Dear Dad

Dear Dad,

It’s your birthday. The first one you are spending in heaven. A bit better than last year, huh? I know from my Facebook memories we were praying you would pass the swallow test. I am glad we did not know what would come ahead. Having hope was good.

It’s your first birthday since I have been born I haven’t gotten to speak to you. Well, except for that first year of my life when I was almost four months old and I may have babbled. But you still got the message that year, didn’t you? I may have babbled to you at other times. I seem to remember you mentioning it. You usually tolerated it well. And heard me out and pretended it made sense.

Birthdays weren’t important to you. They really weren’t. The years I was in college and the years I lived out of town and called and asked to speak to you (I always had to ask for you, because if anyone else was in the house, you would not answer the phone), you would listen to my exuberant birthday wishes, say a bemused “Thank you, Kimberley” and then “Do you want to talk to your mother?” You’d not wait for my answer, but hand the phone back to her.  It always made us laugh. Talking on the phone was not your thing. Even to your most precious daughter. You didn’t see the sense of having a long conversation on it.

You didn’t get traditional birthday cakes. That was not what you loved and Mom indulged you. You preferred an apple pie or a cobbler. With vanilla ice cream, of course. Maybe an apple cake. Never the frothed up and iced up traditional birthday cake with candles.

To be the center of attention and the recipient of the Happy Birthday song? I suspect it was torture for you. (I kind of understand that one.) As we kids got older I don’t recall us doing it often. But then the next generation came and you had to suffer through it again for your grandchildren’s sake. I think that was far more tolerable for you. You did love those grandchildren…..and you had mellowed out about such things so I don’t think you suffered much then. You enjoyed their enjoyment of celebration.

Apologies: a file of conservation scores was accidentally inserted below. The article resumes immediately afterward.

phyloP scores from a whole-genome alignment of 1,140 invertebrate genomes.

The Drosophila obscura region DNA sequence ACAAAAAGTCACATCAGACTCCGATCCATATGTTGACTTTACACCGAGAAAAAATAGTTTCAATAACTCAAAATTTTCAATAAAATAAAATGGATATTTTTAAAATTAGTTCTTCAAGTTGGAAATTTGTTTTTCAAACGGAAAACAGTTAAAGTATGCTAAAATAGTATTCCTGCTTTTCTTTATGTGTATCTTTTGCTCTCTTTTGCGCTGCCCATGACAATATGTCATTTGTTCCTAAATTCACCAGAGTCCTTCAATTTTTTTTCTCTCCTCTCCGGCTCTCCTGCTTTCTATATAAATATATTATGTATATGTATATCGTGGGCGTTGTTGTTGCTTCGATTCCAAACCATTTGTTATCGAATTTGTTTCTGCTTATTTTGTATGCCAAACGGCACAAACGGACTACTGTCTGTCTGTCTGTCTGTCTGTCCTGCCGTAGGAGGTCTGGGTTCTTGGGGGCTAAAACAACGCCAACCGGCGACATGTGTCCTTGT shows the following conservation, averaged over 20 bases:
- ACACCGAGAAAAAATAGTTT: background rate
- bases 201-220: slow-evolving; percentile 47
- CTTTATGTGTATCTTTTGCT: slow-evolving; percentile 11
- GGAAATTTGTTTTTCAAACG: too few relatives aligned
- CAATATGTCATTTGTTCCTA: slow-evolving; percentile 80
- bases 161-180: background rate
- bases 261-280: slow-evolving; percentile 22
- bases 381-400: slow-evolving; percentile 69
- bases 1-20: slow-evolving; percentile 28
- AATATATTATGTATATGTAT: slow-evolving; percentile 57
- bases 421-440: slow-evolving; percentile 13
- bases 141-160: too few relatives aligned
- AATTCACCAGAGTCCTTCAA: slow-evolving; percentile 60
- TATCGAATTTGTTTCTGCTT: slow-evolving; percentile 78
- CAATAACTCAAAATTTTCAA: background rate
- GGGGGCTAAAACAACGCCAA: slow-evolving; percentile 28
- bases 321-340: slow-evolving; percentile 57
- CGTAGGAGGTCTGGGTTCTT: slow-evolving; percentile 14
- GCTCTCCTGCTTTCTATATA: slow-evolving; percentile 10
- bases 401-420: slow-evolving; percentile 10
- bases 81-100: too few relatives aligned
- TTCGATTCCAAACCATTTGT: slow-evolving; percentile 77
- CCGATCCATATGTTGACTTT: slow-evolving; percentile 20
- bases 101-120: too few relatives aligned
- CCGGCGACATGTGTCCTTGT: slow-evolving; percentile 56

You being you, and our family being our family, it is not a big birthday celebration for you I miss today, because our birthday celebrations are usually reserved for kids. But this, the anniversary of the day you were born (or was it?….there was a bit of confusion there), you have been on my mind all day. Work has been busy, so that took a lot of my attention. But you were with me all day. I could have spent the whole day grieving your death, but if my mind went there I stopped it. Grieving on this day misses the most important point.

While you didn’t particularly get much pleasure out of your birthday, I do. Your birthday was my gift. I am privileged to be your daughter. I was able to celebrate your birth in some way with you (even if it was only a 15-second phone call) for 56 years. So many don’t get that chance. You were a good man. Someone consistent in how they lived their life. Someone I could always count on. Stubborn as a mule. The least funny person in our family (bless your heart.) Tolerant of the humor of the rest of us….even if at your expense…though mostly you ignored our funny selves. You were one of the smartest people I have ever met and someone who always just dealt with the logic. You didn’t get the emotional side of life much. But you took care of us well and kept us on an even keel. We were loved purely and without doubt. In the Dad lottery, I got you. The best prize.

So to apply logic to it all, in my own way, this should not be a day about your death at all, but a day to celebrate your birth.  I am so glad you were born. I am glad you chose to have children and gave me life. I am grateful for all the memories…and all the things you taught me. (Like how to stalk people with cameras. And the finer points of basketball.) You took fatherhood seriously. You took most things seriously. You were stable and honest. You didn’t waste time on anxiety. It served you well. It served us all well.  I’m trying to emulate that….though I don’t have it quite to your level.

I asked Mom if we should do anything to commemorate your day. She said she would prefer it be quiet. Surely that is what you would have wanted. You were private and quiet. Well, unless we were in trouble. Then you could get very loud.

Today I am remembering those things that remind me of you, and I am smiling. A few tears may be leaking out, but I am trying to keep them to a minimum. Your birth day was a great day. Something to be celebrated, not mourned. Maybe sometime I will come up with a cool way to celebrate this day in a special way. For now, I’ll celebrate quietly. Or try. You know us McKinneys. We’re not that great being quiet.

You changed the world. In a very good and simple way. I am proud of that.

Even now God is with us. In heaven and on earth. We’ll be together again. In the meantime, I will look for signs of you. I will live what you taught me, as best as I can. With my own spin on it, of course. Because really… you never expected me to do it all your way, now, did you?

I love you. That will never die. Nor will your love for me. It is still here. I feel it. And I know it.


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